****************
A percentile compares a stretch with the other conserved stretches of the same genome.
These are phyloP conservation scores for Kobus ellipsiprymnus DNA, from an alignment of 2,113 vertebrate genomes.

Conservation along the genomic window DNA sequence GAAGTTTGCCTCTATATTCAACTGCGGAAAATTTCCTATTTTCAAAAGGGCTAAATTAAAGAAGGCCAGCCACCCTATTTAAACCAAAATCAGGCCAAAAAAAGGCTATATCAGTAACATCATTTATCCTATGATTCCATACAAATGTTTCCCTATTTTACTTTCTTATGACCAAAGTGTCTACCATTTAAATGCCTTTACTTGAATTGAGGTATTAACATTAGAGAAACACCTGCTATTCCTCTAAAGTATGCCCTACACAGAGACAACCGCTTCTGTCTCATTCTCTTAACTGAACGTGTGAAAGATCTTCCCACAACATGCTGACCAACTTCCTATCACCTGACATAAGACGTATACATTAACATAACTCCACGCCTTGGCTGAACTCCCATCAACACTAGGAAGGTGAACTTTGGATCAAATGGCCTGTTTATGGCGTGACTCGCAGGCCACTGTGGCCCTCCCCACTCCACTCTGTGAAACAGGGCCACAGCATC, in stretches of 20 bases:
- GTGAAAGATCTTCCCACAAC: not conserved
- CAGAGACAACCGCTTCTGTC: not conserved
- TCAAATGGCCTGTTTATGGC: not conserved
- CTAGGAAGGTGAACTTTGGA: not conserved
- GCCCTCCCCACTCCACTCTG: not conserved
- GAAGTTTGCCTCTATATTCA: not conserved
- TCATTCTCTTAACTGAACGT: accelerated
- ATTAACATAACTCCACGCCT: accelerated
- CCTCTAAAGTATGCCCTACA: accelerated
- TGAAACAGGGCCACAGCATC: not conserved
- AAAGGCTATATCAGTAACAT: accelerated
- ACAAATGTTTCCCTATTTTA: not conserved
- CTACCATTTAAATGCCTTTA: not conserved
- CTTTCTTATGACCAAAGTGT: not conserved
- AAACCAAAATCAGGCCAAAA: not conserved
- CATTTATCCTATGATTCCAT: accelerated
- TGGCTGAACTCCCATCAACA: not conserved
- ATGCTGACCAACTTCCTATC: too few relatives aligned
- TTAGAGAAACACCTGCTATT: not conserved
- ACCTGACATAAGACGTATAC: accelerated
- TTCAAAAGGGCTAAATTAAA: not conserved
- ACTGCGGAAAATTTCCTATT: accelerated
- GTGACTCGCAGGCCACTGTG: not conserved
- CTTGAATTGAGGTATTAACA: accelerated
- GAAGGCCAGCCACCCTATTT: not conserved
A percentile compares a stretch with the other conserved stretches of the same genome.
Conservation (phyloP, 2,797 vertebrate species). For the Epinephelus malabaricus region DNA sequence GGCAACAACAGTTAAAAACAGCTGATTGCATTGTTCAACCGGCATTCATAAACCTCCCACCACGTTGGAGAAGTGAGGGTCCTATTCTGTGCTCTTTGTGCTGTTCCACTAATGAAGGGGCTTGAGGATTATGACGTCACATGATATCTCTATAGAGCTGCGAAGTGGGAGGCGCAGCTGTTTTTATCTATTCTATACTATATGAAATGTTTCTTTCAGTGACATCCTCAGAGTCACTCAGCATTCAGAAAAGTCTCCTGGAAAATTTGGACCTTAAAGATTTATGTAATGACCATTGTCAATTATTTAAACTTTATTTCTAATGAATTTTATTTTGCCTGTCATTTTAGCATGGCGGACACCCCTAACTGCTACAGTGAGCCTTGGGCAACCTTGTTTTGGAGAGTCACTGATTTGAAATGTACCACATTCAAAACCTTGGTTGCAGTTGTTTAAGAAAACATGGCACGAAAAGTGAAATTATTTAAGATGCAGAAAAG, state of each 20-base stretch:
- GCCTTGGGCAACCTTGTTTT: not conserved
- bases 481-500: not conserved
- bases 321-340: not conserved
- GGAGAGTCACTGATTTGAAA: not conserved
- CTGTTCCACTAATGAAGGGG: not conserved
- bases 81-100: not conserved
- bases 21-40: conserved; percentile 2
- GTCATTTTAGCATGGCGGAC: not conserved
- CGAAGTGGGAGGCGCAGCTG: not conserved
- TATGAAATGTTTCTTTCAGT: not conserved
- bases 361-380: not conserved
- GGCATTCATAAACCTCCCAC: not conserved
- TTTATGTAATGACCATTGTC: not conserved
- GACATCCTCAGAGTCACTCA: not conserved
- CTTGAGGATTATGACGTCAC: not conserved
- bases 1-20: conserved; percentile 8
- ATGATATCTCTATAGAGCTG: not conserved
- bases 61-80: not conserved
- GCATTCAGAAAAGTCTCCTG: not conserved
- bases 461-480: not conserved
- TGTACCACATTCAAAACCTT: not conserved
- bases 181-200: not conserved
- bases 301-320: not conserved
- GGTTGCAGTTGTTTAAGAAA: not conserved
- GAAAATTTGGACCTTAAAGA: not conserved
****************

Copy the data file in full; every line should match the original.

A percentile compares a stretch with the other conserved stretches of the same genome.
These are phyloP conservation scores for Kobus ellipsiprymnus DNA, from an alignment of 2,113 vertebrate genomes.

Conservation along the genomic window DNA sequence GAAGTTTGCCTCTATATTCAACTGCGGAAAATTTCCTATTTTCAAAAGGGCTAAATTAAAGAAGGCCAGCCACCCTATTTAAACCAAAATCAGGCCAAAAAAAGGCTATATCAGTAACATCATTTATCCTATGATTCCATACAAATGTTTCCCTATTTTACTTTCTTATGACCAAAGTGTCTACCATTTAAATGCCTTTACTTGAATTGAGGTATTAACATTAGAGAAACACCTGCTATTCCTCTAAAGTATGCCCTACACAGAGACAACCGCTTCTGTCTCATTCTCTTAACTGAACGTGTGAAAGATCTTCCCACAACATGCTGACCAACTTCCTATCACCTGACATAAGACGTATACATTAACATAACTCCACGCCTTGGCTGAACTCCCATCAACACTAGGAAGGTGAACTTTGGATCAAATGGCCTGTTTATGGCGTGACTCGCAGGCCACTGTGGCCCTCCCCACTCCACTCTGTGAAACAGGGCCACAGCATC, in stretches of 20 bases:
- GTGAAAGATCTTCCCACAAC: not conserved
- CAGAGACAACCGCTTCTGTC: not conserved
- TCAAATGGCCTGTTTATGGC: not conserved
- CTAGGAAGGTGAACTTTGGA: not conserved
- GCCCTCCCCACTCCACTCTG: not conserved
- GAAGTTTGCCTCTATATTCA: not conserved
- TCATTCTCTTAACTGAACGT: accelerated
- ATTAACATAACTCCACGCCT: accelerated
- CCTCTAAAGTATGCCCTACA: accelerated
- TGAAACAGGGCCACAGCATC: not conserved
- AAAGGCTATATCAGTAACAT: accelerated
- ACAAATGTTTCCCTATTTTA: not conserved
- CTACCATTTAAATGCCTTTA: not conserved
- CTTTCTTATGACCAAAGTGT: not conserved
- AAACCAAAATCAGGCCAAAA: not conserved
- CATTTATCCTATGATTCCAT: accelerated
- TGGCTGAACTCCCATCAACA: not conserved
- ATGCTGACCAACTTCCTATC: too few relatives aligned
- TTAGAGAAACACCTGCTATT: not conserved
- ACCTGACATAAGACGTATAC: accelerated
- TTCAAAAGGGCTAAATTAAA: not conserved
- ACTGCGGAAAATTTCCTATT: accelerated
- GTGACTCGCAGGCCACTGTG: not conserved
- CTTGAATTGAGGTATTAACA: accelerated
- GAAGGCCAGCCACCCTATTT: not conserved
A percentile compares a stretch with the other conserved stretches of the same genome.
Conservation (phyloP, 2,797 vertebrate species). For the Epinephelus malabaricus region DNA sequence GGCAACAACAGTTAAAAACAGCTGATTGCATTGTTCAACCGGCATTCATAAACCTCCCACCACGTTGGAGAAGTGAGGGTCCTATTCTGTGCTCTTTGTGCTGTTCCACTAATGAAGGGGCTTGAGGATTATGACGTCACATGATATCTCTATAGAGCTGCGAAGTGGGAGGCGCAGCTGTTTTTATCTATTCTATACTATATGAAATGTTTCTTTCAGTGACATCCTCAGAGTCACTCAGCATTCAGAAAAGTCTCCTGGAAAATTTGGACCTTAAAGATTTATGTAATGACCATTGTCAATTATTTAAACTTTATTTCTAATGAATTTTATTTTGCCTGTCATTTTAGCATGGCGGACACCCCTAACTGCTACAGTGAGCCTTGGGCAACCTTGTTTTGGAGAGTCACTGATTTGAAATGTACCACATTCAAAACCTTGGTTGCAGTTGTTTAAGAAAACATGGCACGAAAAGTGAAATTATTTAAGATGCAGAAAAG, state of each 20-base stretch:
- GCCTTGGGCAACCTTGTTTT: not conserved
- bases 481-500: not conserved
- bases 321-340: not conserved
- GGAGAGTCACTGATTTGAAA: not conserved
- CTGTTCCACTAATGAAGGGG: not conserved
- bases 81-100: not conserved
- bases 21-40: conserved; percentile 2
- GTCATTTTAGCATGGCGGAC: not conserved
- CGAAGTGGGAGGCGCAGCTG: not conserved
- TATGAAATGTTTCTTTCAGT: not conserved
- bases 361-380: not conserved
- GGCATTCATAAACCTCCCAC: not conserved
- TTTATGTAATGACCATTGTC: not conserved
- GACATCCTCAGAGTCACTCA: not conserved
- CTTGAGGATTATGACGTCAC: not conserved
- bases 1-20: conserved; percentile 8
- ATGATATCTCTATAGAGCTG: not conserved
- bases 61-80: not conserved
- GCATTCAGAAAAGTCTCCTG: not conserved
- bases 461-480: not conserved
- TGTACCACATTCAAAACCTT: not conserved
- bases 181-200: not conserved
- bases 301-320: not conserved
- GGTTGCAGTTGTTTAAGAAA: not conserved
- GAAAATTTGGACCTTAAAGA: not conserved